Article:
US policing expert Ross Wolf hopes his partnership with the IPSCJ looking at leadership and strategic management of volunteers in policing will begin a global learning programme in the area with benefits felt in Forces around the world.
Dr Wolf has joined the Institute as an Associate to help lead research in the USA as part of the IPSCJ’s international study of citizens in policing.
And the University of Central Florida Associate Dean has an ambition to extend the research to other nations, in order to fully understand the best way to utilise volunteers in constabulary roles.
“My hope is that we will continue to develop this partnership to expand to other countries, outside of the USA and the UK,” said Dr Wolf.
“Although we have only just begun to understand the varying ways that volunteers are used in the USA alone, volunteer police exist in multiple ways and to different extents throughout the world.”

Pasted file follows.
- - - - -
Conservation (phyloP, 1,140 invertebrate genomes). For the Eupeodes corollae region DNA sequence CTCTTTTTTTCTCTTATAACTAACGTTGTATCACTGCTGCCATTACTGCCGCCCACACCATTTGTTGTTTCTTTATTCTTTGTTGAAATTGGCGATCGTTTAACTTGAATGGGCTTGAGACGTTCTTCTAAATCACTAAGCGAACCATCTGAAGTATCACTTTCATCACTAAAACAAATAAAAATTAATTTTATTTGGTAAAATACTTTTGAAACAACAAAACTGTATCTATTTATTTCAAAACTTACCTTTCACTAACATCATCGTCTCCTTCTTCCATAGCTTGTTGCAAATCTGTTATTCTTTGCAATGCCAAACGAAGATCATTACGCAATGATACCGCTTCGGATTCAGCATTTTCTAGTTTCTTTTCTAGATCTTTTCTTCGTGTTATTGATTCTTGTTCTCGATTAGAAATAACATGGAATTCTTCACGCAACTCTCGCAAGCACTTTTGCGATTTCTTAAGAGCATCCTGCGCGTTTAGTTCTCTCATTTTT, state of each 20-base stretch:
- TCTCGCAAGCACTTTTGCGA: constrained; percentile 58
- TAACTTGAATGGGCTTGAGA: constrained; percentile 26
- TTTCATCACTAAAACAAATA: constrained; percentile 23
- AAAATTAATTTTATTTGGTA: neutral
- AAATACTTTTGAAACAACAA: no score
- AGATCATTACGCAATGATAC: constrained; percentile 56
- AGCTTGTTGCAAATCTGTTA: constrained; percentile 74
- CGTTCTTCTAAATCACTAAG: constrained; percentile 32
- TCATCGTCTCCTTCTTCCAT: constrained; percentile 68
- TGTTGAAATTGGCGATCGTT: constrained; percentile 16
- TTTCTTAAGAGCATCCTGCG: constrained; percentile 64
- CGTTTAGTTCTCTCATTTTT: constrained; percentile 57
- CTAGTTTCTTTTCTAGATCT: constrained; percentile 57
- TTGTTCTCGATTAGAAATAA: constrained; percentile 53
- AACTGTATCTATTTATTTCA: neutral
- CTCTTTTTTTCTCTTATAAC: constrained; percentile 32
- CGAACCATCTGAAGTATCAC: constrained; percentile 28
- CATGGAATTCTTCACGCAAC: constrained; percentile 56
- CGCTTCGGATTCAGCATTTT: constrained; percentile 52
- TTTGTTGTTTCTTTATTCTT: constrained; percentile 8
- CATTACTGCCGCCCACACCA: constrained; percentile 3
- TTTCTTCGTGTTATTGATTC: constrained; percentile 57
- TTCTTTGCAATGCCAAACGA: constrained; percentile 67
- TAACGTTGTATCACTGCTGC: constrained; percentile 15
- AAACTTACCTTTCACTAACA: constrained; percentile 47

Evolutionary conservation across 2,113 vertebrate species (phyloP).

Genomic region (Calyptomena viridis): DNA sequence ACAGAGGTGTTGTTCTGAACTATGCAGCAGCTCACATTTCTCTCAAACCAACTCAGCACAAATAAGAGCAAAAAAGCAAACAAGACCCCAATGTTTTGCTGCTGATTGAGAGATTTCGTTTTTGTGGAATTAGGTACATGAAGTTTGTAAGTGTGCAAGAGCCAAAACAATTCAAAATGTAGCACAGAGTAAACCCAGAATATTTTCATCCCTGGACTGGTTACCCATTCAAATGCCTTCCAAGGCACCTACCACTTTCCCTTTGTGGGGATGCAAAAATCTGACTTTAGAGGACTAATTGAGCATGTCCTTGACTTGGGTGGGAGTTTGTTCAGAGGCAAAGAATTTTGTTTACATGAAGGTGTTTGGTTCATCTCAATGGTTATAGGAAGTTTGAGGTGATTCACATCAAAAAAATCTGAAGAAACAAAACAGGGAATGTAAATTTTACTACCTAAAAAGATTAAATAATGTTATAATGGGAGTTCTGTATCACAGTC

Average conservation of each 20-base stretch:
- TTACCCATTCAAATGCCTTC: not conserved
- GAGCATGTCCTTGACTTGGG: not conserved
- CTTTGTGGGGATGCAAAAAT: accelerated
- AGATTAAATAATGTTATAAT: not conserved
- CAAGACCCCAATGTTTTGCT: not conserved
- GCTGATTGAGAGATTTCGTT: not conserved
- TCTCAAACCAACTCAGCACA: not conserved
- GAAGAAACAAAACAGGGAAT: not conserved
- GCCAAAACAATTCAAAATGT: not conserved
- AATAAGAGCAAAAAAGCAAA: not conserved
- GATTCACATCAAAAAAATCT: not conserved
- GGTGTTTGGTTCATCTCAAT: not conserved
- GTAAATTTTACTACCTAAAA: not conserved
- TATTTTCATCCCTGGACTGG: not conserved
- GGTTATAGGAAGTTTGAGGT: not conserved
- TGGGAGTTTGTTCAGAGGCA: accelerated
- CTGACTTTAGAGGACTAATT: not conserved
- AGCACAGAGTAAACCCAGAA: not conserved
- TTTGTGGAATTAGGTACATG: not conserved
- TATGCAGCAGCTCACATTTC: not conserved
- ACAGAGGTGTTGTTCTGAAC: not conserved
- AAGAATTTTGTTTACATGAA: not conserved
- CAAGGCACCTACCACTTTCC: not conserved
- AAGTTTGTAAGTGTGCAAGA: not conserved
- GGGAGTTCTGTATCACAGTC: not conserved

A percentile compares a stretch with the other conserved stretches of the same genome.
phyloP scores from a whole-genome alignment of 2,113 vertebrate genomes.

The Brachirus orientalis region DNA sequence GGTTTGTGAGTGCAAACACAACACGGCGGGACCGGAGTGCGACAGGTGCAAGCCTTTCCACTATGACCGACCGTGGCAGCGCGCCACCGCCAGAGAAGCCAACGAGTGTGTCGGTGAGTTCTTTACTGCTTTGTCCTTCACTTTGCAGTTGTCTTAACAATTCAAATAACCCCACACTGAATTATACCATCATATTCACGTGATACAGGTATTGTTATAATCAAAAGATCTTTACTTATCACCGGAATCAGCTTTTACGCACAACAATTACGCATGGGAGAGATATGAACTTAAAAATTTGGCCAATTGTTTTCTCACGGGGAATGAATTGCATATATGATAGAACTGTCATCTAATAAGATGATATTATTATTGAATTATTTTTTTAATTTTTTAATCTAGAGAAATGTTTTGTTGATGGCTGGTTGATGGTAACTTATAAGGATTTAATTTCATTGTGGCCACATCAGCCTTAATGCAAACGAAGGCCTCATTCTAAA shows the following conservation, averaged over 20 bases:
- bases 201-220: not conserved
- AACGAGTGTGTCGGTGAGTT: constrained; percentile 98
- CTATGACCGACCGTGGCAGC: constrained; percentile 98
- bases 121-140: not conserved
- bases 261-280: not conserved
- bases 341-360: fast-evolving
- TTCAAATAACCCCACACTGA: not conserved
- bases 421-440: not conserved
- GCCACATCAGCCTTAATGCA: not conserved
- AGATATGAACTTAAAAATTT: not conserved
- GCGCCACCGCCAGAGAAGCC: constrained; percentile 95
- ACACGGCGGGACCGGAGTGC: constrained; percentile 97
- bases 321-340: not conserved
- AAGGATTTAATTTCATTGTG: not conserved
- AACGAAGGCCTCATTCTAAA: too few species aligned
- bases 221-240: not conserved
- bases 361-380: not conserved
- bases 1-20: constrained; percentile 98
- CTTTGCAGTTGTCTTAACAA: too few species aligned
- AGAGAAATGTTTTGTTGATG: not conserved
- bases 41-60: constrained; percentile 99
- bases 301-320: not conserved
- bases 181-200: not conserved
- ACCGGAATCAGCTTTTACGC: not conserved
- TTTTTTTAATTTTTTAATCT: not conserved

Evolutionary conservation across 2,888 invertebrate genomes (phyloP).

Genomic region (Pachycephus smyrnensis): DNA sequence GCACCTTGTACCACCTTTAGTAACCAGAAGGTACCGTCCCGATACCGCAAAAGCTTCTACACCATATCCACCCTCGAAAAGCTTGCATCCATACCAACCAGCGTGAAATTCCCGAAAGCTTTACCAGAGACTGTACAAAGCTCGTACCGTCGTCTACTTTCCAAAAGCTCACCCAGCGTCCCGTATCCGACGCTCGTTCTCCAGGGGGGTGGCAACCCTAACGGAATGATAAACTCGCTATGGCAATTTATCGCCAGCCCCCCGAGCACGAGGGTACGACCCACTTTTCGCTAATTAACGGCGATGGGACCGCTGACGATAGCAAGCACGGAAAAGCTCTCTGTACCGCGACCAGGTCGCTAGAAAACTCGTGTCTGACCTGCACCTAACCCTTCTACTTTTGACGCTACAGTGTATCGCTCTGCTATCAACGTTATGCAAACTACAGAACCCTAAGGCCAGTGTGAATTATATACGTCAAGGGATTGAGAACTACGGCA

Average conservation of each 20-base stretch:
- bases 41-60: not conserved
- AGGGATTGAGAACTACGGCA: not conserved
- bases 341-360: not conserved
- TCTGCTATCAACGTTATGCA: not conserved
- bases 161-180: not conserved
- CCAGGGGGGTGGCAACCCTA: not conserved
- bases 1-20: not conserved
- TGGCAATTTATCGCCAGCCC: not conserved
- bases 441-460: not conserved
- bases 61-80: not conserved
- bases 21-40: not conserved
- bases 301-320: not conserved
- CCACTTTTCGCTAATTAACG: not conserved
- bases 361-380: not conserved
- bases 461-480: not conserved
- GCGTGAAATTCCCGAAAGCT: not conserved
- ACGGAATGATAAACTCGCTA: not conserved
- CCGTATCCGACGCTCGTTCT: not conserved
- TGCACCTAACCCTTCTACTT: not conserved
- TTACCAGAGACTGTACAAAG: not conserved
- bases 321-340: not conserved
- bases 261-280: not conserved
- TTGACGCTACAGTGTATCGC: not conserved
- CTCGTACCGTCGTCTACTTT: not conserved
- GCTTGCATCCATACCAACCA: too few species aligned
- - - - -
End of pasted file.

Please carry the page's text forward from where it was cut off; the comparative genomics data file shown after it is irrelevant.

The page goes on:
The first step in this process however is the comparison of strategies in the US and UK, with Dr Wolf in charge of US data collection and the Institute’s Dr Iain Britton leading efforts in the UK.
“The Institute has many objectives, but one of them is to expand the knowledge about volunteer police in both the UK and internationally,” added Dr Wolf.
“As this has been one of my major areas of scholarly research in the USA, I felt it was a perfect match. We are currently looking at developing a research agenda that focuses on volunteer police, including motivations, leadership, and training.
“I hope that we will be able to collect data in both the UK and the USA to develop comparative pieces that might help volunteer policing organizations in both countries to look at how things are the same, or could be done differently, to spur conversation from practitioners about positive changes.”
For more information about the findings of the international study in to leadership and strategic management of volunteers in policing, watch this space.